Musically and melodically, I wanted to create this slightly psychedelic, warm, colorful vibe. I was really influenced by “Sympathy For The Devil”-era Rolling Stones, that kind of moment where the percussion gets turned up. It’s what I heard in Brazilian music and when I was demoing…basically all of the instruments on that track are played by me apart from a blistering guitar solo by Adrian Utley from Portishead at the end. Basically, I wanted that shuffle blues thing I got from that Stones Mick Taylor era. I know he was a bit later, but that groove and shuffle and dance that I felt in Brazilian music, particularly in Tropicália.
I always felt like the right album opener. It’s up and it’s positive and fearless. For me, I love South America as a continent. There’s a magical realism to the life there and you find it in the writings of the great South American writers, people like Gabriel García Márquez. I was trying to find that place in music as well, that has depth and color and is slightly psychedelic in parts.
The song “Brasil” was obviously inspired in your time down there.
Yeah. That’s a song of two parts. The first part, the acoustic part, is very much written in Wales. For me, it’s a very creative place to come to and to be. You feel folk music really resonates here — the acoustic guitars, that comes out of being in Wales. But the second part is really about transporting you from the bucolic, natural world of Wales to the samba-esque, magical realism, trance-like music of Brazil. When you go to Carnival, it runs for two nights and it has six samba schools each night. They run throughout the night. You go to sleep each morning and 8:00 am and you’ve still got those rhythms in your head. You can feel the pulse of samba, these polyrhythms.
There’s great similarities between electronic trance music and samba. They both get you into a kind of trance, and what’s what I wanted to do on that track. I wanted to find that moment where it’s like stepping into another world.
I think “Olympik” is my favorite song on the record. It really takes you on a journey.
That’s kind of my favorite song on the record too, along with “Brasil’ and “Cloak of the Night.” When I wrote it, it was the last song I wrote for the record, and I was so excited about its potential, because I wanted to create a kind of epic, cosmic, funk/dance track that had this kind of pulsating groove. I thought that was going to be the hardest song to realize. Actually it was the first one we created, and that was because of [drummer] Omar Hakim, [bassist] Nathan East, [guitarist] David Okuma and Flood and [co-producer] Catherine Marks. My house band for the first few weeks were these extraordinary musicians. That’s basically a live take with a few overdubs.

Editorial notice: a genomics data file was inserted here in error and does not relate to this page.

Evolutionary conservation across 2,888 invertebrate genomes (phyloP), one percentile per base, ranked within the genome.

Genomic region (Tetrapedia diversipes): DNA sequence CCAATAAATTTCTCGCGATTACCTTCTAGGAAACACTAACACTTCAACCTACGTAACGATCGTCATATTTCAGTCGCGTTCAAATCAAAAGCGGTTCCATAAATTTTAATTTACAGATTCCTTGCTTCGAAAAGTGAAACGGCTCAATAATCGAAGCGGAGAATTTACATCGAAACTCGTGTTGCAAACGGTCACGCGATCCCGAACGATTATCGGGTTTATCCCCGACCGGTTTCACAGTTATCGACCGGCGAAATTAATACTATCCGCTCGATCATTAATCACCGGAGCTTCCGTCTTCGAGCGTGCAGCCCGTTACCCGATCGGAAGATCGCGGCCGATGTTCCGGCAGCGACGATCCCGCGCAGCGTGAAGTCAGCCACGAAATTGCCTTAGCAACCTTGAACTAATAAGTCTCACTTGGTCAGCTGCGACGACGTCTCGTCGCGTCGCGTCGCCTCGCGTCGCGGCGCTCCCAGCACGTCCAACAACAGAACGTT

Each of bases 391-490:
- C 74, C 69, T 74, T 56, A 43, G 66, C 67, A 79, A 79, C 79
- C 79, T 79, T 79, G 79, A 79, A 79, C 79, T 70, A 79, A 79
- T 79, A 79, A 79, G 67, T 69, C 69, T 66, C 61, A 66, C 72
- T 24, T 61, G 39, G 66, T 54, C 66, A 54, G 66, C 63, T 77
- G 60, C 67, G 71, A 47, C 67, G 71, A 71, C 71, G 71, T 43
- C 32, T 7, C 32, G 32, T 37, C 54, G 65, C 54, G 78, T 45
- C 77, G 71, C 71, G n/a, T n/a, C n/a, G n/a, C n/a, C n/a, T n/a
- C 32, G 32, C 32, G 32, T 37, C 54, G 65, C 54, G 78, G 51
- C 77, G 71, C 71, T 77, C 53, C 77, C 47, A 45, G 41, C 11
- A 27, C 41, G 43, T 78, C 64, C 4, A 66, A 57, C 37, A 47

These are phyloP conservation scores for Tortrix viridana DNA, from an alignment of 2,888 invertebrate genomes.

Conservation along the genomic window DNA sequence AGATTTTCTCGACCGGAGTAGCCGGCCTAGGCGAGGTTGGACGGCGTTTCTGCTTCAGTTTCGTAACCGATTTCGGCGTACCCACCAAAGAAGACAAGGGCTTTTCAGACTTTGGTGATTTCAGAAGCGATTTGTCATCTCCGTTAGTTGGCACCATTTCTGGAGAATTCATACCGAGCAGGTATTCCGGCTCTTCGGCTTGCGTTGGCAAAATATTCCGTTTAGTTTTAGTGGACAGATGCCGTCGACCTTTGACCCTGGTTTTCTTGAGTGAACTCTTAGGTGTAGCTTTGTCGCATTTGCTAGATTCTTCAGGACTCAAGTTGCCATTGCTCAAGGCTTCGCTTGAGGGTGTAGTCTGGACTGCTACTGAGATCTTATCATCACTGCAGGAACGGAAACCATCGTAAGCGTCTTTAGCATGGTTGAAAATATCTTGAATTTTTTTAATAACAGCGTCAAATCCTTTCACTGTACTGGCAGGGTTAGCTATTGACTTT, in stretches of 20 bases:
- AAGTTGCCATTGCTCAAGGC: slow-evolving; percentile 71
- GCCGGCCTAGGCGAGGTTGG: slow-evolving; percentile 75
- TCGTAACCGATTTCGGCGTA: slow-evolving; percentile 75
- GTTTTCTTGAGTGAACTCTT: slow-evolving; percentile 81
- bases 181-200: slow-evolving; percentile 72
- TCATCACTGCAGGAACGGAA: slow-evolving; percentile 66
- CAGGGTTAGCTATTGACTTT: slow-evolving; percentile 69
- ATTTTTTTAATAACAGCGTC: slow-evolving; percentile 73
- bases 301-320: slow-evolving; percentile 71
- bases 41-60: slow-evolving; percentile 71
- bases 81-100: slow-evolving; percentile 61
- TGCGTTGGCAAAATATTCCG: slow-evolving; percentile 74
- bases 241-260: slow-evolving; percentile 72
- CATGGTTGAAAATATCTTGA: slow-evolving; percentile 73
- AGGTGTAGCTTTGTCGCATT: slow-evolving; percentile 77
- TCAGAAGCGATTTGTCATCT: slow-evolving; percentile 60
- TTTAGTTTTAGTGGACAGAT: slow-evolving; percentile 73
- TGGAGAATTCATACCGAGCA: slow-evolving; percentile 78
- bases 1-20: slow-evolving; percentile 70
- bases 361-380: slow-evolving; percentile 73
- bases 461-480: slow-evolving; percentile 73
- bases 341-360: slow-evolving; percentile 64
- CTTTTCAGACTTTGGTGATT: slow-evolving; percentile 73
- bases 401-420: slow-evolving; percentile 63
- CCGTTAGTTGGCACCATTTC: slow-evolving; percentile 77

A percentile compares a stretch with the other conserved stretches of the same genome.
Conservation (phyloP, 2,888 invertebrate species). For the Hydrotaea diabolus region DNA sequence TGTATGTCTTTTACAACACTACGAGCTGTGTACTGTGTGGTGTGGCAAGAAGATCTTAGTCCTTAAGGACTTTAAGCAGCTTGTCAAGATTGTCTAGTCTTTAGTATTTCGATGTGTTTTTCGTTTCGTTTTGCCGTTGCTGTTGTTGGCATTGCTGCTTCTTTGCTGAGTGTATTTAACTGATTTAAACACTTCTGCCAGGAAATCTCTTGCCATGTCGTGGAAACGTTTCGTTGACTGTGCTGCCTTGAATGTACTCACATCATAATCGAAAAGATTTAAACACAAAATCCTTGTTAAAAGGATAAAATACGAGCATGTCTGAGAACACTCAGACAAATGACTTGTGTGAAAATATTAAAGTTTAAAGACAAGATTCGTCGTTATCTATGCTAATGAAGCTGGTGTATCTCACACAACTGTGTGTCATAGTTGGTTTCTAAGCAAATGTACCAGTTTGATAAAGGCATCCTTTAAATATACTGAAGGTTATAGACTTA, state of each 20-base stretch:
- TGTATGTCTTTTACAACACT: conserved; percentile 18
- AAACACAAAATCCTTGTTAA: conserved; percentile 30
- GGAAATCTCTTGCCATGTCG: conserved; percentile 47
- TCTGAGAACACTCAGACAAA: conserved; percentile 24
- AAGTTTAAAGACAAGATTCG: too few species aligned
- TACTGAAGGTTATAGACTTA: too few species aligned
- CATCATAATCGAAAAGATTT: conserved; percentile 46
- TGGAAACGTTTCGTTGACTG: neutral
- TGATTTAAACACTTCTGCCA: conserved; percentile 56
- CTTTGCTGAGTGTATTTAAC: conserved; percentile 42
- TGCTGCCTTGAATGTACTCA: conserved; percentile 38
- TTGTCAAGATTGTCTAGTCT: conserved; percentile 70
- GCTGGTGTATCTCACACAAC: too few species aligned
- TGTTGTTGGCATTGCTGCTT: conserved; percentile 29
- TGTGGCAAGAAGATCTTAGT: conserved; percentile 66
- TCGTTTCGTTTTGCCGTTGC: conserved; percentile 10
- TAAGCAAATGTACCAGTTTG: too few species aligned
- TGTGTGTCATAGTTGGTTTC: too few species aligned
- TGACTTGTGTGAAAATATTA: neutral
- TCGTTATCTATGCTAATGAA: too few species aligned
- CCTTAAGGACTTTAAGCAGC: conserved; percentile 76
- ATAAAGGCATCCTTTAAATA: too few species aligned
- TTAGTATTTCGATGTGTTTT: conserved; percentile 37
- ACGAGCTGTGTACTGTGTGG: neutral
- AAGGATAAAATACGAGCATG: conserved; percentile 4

That track, to me, is like the mother of all the other tracks. Once we had that as the keystone, I knew we could get the others. That was like a sign saying, “We’ve got this. We can do it.”
You played a few live shows in February. How was the experience of playing these songs live?
It was good, but it was deeply unnerving at times. I was massively out of my comfort zone, and I felt very uncomfortable. Sometimes they are almost like out-of-body experiences, but the good news is I really felt…because I didn’t know how it would be. You make a record, but you don’t know if you can do it live. I was fully prepared to accept, “Okay, I can’t do the frontman thing. I am just a sideman and that’s how it’s going to be.”
In spite of all this discomfort and unknown and uncertainty, there were very profound moments during each performance — maybe not the first one, but the subsequent four or five where I thought, “Okay, this is the right place to be. This is where I need to be. And this is where I need to be for the foreseeable future.”
It felt right. It’s a process of unfolding and owning your faith. I don’t think there are very many people born to be front-people. There are exceptions, but with Thom I could see the difference from seeing him now, as an extraordinary frontman, and Thom in the early days. It’s very, very different. You get more confident, you do it more. It’s like these wings you get each time you stretch out a little bit more. I had a sense of it. It felt good.
Do you think you’re going to return to Radiohead as a different artist and be able to contribute to them in a new way because of this experience?
I’m definitely a different artist now. That’s for sure. I think that inevitably anytime Radiohead gets together to make a record…We don’t make a lot of records. We’ve made two in the past 10 years. When people arrive now, they are different. People have moved due to age and stuff like that. Even if I hadn’t made a record, I would have been different.
I’m very much a different artist, very much so. But I have no idea how that will impact the whole Radiohead dynamic. It’s one of those things that until you get into it, you never know how it’s going to be. There’s also a certain unknowing about Radiohead albums anyway. To be honest with you, it’s not something I think a lot about, like “Oh, I’m going to be different” or “I’ve got more to do.” I’ll cross that bridge when I get to it.
Is a Kid A/Amnesiac box set still something that might happen this year?
Umm…maybe yes? I’m not sure. To be honest with you, I know it’s the 20th anniversary. We obviously have meetings and stuff like that. If there is something good for a box set…We did it for OK Computer, and that was good, but I’m of the school of thought that goes, “If there’s something really great to be said or done or celebrated, then that’s okay. But it’s gotta be good.” I think the OK Computer thing was good. We had a couple of tracks that had never been heard.